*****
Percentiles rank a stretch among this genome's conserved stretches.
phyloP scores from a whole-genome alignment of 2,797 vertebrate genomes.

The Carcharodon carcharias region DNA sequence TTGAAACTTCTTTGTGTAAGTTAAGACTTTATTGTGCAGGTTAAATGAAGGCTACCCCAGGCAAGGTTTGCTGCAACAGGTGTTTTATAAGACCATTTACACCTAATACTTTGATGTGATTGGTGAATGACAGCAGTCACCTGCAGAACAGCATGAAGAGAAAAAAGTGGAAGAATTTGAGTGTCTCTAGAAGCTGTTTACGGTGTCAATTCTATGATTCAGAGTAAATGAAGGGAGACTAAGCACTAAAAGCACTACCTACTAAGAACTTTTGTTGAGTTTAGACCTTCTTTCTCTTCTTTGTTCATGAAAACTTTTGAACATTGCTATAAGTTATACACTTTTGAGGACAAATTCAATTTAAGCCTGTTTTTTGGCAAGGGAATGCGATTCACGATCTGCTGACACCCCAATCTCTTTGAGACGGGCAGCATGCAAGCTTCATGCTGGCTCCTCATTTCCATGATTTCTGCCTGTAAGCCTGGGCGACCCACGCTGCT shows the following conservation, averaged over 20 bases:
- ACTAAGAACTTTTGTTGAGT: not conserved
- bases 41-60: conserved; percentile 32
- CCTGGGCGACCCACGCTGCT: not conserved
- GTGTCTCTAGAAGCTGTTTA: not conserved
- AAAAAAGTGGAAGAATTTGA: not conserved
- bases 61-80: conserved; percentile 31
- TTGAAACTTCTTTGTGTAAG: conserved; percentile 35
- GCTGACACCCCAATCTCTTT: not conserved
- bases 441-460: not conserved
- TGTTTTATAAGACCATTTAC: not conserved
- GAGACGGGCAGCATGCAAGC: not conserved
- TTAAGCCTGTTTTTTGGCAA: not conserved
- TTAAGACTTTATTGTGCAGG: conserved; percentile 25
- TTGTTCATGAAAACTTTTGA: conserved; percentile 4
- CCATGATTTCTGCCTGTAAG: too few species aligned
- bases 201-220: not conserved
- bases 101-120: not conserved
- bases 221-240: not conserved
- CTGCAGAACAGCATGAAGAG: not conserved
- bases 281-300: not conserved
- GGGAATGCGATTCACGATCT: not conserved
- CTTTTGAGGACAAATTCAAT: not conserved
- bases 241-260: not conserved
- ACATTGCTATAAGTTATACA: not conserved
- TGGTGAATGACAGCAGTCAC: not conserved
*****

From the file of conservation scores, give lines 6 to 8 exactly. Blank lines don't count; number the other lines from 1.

- CCTGGGCGACCCACGCTGCT: not conserved
- GTGTCTCTAGAAGCTGTTTA: not conserved
- AAAAAAGTGGAAGAATTTGA: not conserved